Deficit, redistricting on lawmakers' map for upcoming session

Saturday, January 1, 2011
Missouri State Senator David Pearce, R-Warrensburg, introduces his new Jefferson City administrative assistant, Anne Herschel, center, to Julie Lewis, executive assistant to Nevada city manager J.D. Kehrman, during an open house at the Vernon County Courthouse. Pearce will chair the Senate Education Committee during the 96th Missouri General Assembly beginning Jan. 5.

Nevada, Mo. -- Convening Wednesday in Jefferson City, Missouri's 96th General Assembly will quickly be embroiled in the state's $500 million budget deficit and statewide political redistricting, State Sen. David Pearce said Wednesday.

Meeting constituents at Vernon County Courthouse, Pearce said there are so many hot topics that an equally big bugaboo, the right-to-work question, is unlikely to get much attention.

He said legislators will probably cover the deficit by equally cutting state departments and agencies.

The 50-year-old first-term Warrensburg Republican wants to keep his 31st District intact with Bates, Cass, Johnson and Vernon counties, but he said that may be tough in a topsy-turvy year.

"The big issue is the budget," he said. "We'll resist the urge to raise taxes, so where do you find $500 million? It shouldn't be a surprise because we've told folks for years that we'll probably have tight budgets until 2014.

"One thing we have to determine is what our revenues will be. I think we'll project 10 percent growth, but it somewhat depends on how much the feds reimburse for Medicaid."

With state officials projecting a shortfall between $200 million and $900 million, Pearce said legislators "are splitting the difference" to say $500 million, at this point.

Deriving 75 percent of its money from income taxes, the best thing Missouri can do is boost its economy, he said. "It's important to get people back to work with economic development programs designed to attract big and small businesses," said Pearce.

"We passed a bill in the special session last July to keep the Ford plant's 3,700 direct jobs in north Kansas City and retain 10,000 indirect jobs across the state. We must be pro-active to keep the big businesses, but we also need to have a low tax climate and take regulatory burdens off small businesses so they can grow."

With Missouri's recently announced loss of a federal congressional district to a total of eight, Pearce said its seven-percent population growth since 2000 to near 6 million means most state House and Senate districts will get bigger.

"Every district will change some," he said. "Where those lines will be drawn, who knows? Cass County, on the north end of my district, is one of the fastest-growing parts of the state, and that will have implications.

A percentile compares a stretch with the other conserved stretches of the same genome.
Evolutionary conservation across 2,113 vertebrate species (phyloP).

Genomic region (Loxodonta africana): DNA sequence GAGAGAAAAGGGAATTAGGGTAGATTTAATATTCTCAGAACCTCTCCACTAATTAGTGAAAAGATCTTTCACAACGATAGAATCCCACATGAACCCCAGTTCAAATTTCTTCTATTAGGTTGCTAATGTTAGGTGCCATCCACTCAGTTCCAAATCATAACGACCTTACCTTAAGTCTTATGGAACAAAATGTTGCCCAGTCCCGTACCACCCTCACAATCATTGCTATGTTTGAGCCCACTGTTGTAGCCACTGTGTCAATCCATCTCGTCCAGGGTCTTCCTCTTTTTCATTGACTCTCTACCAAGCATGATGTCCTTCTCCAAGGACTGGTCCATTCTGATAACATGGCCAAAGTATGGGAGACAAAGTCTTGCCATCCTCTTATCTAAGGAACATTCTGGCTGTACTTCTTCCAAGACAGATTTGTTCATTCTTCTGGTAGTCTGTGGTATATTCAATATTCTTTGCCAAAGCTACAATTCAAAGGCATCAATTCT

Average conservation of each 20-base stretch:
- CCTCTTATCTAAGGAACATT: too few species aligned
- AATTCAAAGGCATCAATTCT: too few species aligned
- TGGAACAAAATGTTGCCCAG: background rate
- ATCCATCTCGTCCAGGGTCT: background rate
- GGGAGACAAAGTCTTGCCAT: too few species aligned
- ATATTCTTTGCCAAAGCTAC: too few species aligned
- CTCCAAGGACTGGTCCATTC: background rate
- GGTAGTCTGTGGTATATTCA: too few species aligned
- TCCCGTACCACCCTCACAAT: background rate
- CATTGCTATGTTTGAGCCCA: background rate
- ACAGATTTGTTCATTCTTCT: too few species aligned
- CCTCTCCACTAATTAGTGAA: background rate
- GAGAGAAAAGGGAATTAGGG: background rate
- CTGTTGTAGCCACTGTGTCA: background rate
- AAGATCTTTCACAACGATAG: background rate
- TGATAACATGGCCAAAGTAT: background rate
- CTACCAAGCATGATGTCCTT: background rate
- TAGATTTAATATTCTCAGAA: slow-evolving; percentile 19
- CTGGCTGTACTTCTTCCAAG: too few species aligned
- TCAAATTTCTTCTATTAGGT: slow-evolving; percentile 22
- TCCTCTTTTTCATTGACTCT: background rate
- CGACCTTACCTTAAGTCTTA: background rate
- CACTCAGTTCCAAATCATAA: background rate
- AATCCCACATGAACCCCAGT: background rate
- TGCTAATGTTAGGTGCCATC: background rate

"The 31st is a good district and I'd love to see it stay the same. The counties are similar and the people get along."

Chairing the Senate Education Committee with 28 public school districts in his district, Pearce said the state does a good job of educating its young people; however, he said lawmakers may want to further enhance the METS program with its emphases on math, engineering, technology and science.

He has pre-filed Senate Bill 12 to modify the phase-in percentages for foundation formula school funding, basing the distribution of state aid on available appropriations and letting the Assembly allocate more funds than required for any particular school year, among other provisions.

Noting incoming Senate President Pro-tem Rob Mayer of Dexter has called for the first statewide right-to-work vote in 32 years, Pearce said proponents find the idea appealing because Missouri might thereby better compete for manufacturing plants with right-to-work states like Tennessee.

Enforced in 22 southern and western states, the law prohibits agreements between labor unions and employers to make union membership or the payment of union dues a condition of employment.

Asked if his district could be in danger of losing Whiteman Air Force Base in Johnson County, Pearce said the Base Realignment Closure Committee might unexpectedly put either Whiteman or Pulaski County's Fort Leonard Wood in jeopardy. "You always worry about military installations," he said.

"We do as much as we can to make Missouri a military-friendly state through the education of military families and a good business climate for contractors and sub-contractors. In this day and age, you have to be pro-active because you never know when next BRAC will meet."

Pearce said Whiteman's 509th Bomb Wing and B-2 Spirit Stealth Bombers appear quite valuable to national security. "With just a few hours' notice, the B-2 can be anywhere in the world," he said.

"They're mobile and flexible and can be over the East Coast or West Coast in about the same amount of time. There is a lot of strategy to having Whiteman in the Midwest so it's safe from terrorism."

The Defense Department says the B-2 "is designed to be employed to strike high-value targets that are either out of the range of conventional aircraft or are too heavily defended for conventional aircraft to strike without a high risk of loss."

Heading the Senate Education Committee and working as vice chairman of the Veterans' Affairs, Pensions & Urban Affairs Committee, Pearce is also on the committees on appropriations, redistricting and jobs, economic development and local government along with the Joint Committee on Terrorism, Bioterrorism and Homeland Security.

He was elected to the Senate in 2008 after serving as the 121st District's state representative since 2002. He is a banker.

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